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The average age when men divorce is 47 and for women it is 44. This means that the ‘average couple’ getting divorces will have had over two decades to build up their pensions with a further two decades to retirement. The first twenty years of pension contributions is rarely long enough to have created a decent pension fund to see you through your golden years, but if you are getting divorced, pensions are still likely to be a vital part of your financial settlement. According to a recent survey of more than 1,000 divorced people, more than a third made no claim on their former spouse’s pension and one in six had no idea their pension could be impacted by the breakdown of their marriage.

The harsh consequences of not including pensions in a divorce financial settlement

Missing out on pension wealth can result in serious financial hardship for divorced people when they retire, with women more likely to suffer than men. A 2018 policy report ‘For love and money: Women’s pensions, expenditure and decision-making in retirement’ by Age Concern revealed that 40 per cent of women aged between 55 and 70 were heavily reliant on their partner’s income to ensure a comfortable retirement. Often this is because women have taken time out of the workplace to have children and when they do return, may only work part-time. The consequence is that the pension they have built up will be less than their husband’s.

When it comes to dividing pensions on divorce expert legal and financial advice is essential. Dividing pensions is complicated. For example, there is a vast difference between the values of occupational pensions and money purchase pensions.  Comparing their cash equivalent values is like comparing apples and pears and could leave one party seriously short changed.

How can pensions be divided on divorce?

If you and your spouse divorce your solicitor can advise you on the options:

Pension sharing

A Pension Sharing Order provides one spouse with a percentage share (referred to as a pension credit) of their ex-spouse’s pension pot. The pension credit can either be assigned to an existing or new pension scheme or, in some cases, kept within the existing scheme. Transfer options will depend on the particular pension. The receiving spouse will have a separate pension in their own right and this provides for a clean break concerning pensions.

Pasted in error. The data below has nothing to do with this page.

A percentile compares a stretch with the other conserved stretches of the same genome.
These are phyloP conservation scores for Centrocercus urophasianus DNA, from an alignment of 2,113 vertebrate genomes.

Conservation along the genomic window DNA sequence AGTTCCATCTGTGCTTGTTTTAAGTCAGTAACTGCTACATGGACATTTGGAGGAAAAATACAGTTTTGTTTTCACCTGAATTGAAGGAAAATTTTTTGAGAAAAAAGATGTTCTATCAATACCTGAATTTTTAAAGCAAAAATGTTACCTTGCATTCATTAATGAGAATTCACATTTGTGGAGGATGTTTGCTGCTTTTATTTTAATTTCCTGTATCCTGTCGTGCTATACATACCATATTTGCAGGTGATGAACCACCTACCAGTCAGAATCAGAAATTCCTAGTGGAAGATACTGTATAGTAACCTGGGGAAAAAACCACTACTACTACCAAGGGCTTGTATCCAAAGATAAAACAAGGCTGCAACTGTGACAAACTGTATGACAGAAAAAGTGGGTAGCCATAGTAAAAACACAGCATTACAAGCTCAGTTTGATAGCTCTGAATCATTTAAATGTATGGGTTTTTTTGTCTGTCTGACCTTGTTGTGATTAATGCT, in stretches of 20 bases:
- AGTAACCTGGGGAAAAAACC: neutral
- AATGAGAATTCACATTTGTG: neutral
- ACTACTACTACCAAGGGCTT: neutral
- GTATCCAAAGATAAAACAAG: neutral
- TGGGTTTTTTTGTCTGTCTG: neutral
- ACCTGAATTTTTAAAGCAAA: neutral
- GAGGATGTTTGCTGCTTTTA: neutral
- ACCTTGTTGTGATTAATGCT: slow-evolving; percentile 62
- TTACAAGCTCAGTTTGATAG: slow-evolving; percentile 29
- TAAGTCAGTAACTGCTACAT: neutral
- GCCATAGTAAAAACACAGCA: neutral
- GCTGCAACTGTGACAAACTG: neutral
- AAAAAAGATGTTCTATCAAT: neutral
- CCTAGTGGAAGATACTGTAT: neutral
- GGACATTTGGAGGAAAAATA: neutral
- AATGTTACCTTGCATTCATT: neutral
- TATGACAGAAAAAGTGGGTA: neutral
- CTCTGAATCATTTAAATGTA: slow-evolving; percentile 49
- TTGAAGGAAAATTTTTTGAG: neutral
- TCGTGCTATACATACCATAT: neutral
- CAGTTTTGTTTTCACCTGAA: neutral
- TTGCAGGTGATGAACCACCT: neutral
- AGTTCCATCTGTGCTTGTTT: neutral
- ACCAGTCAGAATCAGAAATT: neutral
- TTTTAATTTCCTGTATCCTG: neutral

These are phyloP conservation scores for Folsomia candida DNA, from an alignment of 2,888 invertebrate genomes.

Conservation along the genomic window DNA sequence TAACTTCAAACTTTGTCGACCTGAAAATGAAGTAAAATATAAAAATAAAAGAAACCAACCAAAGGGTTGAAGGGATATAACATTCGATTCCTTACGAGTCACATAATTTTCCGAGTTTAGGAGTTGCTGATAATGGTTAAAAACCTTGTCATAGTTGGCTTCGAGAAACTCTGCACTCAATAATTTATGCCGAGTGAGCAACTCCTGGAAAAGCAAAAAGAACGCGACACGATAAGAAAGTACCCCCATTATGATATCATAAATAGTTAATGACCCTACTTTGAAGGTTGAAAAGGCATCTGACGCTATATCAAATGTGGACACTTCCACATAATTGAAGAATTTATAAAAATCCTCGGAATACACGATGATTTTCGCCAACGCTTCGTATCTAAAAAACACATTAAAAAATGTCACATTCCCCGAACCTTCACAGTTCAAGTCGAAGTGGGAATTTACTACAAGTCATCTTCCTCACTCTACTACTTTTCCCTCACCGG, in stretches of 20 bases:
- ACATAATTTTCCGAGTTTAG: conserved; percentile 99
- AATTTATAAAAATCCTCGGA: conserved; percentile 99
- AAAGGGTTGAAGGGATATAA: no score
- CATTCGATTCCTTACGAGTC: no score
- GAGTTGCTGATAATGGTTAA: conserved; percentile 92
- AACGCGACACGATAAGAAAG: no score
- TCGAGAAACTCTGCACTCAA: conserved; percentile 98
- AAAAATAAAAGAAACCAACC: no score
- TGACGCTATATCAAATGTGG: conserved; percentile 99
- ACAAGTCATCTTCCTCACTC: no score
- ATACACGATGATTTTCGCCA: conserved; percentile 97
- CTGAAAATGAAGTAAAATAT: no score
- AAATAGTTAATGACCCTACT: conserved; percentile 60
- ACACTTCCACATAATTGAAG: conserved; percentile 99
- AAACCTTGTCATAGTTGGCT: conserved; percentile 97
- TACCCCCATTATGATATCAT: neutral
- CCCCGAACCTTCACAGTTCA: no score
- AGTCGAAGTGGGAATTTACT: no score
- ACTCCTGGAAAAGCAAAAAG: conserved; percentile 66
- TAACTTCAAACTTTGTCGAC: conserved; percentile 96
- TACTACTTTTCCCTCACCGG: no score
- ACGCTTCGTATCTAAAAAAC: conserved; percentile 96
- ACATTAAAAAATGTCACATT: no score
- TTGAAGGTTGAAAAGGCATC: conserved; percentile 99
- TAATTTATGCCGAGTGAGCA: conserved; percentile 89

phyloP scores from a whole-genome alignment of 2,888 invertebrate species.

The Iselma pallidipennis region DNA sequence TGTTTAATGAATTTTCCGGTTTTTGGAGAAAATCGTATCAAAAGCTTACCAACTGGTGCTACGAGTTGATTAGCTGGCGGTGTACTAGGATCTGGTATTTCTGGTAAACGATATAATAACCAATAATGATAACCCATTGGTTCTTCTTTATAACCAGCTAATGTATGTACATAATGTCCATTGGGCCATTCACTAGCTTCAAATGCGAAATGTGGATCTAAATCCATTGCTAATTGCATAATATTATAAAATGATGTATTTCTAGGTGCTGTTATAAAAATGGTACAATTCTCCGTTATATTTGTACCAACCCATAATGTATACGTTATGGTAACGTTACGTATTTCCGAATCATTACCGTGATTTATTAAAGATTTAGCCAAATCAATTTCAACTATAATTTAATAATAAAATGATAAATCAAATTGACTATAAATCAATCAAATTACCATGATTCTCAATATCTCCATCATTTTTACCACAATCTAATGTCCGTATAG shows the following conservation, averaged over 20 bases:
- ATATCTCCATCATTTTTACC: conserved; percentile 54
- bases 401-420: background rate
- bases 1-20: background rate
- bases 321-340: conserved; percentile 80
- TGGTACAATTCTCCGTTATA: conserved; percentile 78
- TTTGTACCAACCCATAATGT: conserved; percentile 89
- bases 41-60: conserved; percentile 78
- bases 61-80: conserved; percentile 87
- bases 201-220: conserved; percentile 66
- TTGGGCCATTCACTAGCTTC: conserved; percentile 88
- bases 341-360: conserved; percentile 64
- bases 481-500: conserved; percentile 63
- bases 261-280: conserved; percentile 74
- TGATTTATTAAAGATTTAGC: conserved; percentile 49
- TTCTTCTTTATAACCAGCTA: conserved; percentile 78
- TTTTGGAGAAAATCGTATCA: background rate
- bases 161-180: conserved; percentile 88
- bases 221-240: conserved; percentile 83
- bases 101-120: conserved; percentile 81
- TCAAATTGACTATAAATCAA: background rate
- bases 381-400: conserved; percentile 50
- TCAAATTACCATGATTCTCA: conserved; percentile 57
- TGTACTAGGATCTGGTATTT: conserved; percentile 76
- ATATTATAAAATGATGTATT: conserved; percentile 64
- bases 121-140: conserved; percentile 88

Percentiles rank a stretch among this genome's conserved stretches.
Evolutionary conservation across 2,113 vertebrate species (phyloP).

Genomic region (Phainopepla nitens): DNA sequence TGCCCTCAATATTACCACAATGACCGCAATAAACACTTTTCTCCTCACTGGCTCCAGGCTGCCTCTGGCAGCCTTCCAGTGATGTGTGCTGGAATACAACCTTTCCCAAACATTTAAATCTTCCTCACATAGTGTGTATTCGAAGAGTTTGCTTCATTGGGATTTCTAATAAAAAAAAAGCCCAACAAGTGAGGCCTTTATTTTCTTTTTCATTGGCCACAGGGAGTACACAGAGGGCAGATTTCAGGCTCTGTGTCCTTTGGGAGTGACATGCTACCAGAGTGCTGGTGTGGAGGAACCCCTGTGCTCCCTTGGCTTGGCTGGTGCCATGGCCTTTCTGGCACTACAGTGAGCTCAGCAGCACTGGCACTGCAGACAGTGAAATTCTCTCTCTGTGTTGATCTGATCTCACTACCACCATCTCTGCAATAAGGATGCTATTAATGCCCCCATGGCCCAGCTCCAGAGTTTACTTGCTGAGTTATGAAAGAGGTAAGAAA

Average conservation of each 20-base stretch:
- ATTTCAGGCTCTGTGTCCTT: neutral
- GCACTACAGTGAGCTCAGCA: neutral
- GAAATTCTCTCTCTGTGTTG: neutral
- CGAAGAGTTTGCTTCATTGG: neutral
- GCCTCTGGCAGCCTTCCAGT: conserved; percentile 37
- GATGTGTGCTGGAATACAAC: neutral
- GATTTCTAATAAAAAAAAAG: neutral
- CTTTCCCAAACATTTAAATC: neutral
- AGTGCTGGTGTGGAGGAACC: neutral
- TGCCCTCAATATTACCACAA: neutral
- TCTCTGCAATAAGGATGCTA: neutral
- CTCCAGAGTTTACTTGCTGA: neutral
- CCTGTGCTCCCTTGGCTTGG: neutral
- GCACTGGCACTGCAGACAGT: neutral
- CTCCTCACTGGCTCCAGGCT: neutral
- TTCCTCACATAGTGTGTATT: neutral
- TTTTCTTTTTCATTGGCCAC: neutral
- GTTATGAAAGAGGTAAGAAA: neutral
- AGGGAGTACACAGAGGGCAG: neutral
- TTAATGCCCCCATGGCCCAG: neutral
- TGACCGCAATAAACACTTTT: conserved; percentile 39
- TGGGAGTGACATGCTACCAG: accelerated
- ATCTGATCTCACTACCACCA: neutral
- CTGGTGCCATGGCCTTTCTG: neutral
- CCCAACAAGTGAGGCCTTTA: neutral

Pension offsetting

One party retains their entire pension in exchange for letting the other have liquid assets and may, for example, let the family home be kept by one party rather than it having to be sold.  Unless the party keeping their pension is of retirement age, their pension will not be accessible and even when they reach retirement age, tax is payable on pension income. Therefore, when offsetting pensions a discount has to be applied to take into account the tax element as well as the delay before the pension can be taken.

Pension attachment (or pension earmarking)

A Pension Attachment Order earmarks a proportion of the pension income and/or the tax free lump sum to benefit the other spouse. The receiving spouse will not get a separate pension in their own right as the pension remains with the spouse who had it in the first place and the other spouse will only receive their proportion of the pension when it starts being paid out.

This option comes with the risk that when the pension holder dies, the receiving spouse’s pension will end. If the spouse dies before the pension pays out the other spouse may never receive their share  , although it may be possible to earmark the death benefits to benefit the spouse who would otherwise lose out.

All of the above options have advantages and disadvantages. An experienced divorce solicitor will ensure you fully understand what each choice entails and advise you on the best option to help secure your financial future.

Wrapping up

For  middle aged and older couples, pensions are as important as property and savings when it comes to a divorce financial settlement. Working out pension entitlement and the best option for dividing plans often requires not only the knowledge of a divorce solicitor, but also specialist financial advisors and actuaries. Expert advice is essential in cases involving international pension rights.

It is imperative that your divorce financial settlement provides what is fair, including a portion of your spouse’s pension. This can make the difference between a comfortable retirement and one of constant worry and hardship.

Bishop & Sewell’s Family lawyers have the knowledge and experience to guide you through these challenging times and have rankings in the Legal 500 and Chambers & Partners for their expertise.

If you are affected by similar issues or would like to have a related discussion in confidence, please contact a member of the Family team direct or email family@bishopandsewell.co.uk or call us direct on 020 7091 2869.

The above is accurate as of 30 May 2022. The information above may be subject to change during these ever-changing times.

The content of this note should not be considered legal advice and each matter should be considered on a case-by-case basis.


Category: Blog, News | Date: 30th May 2022


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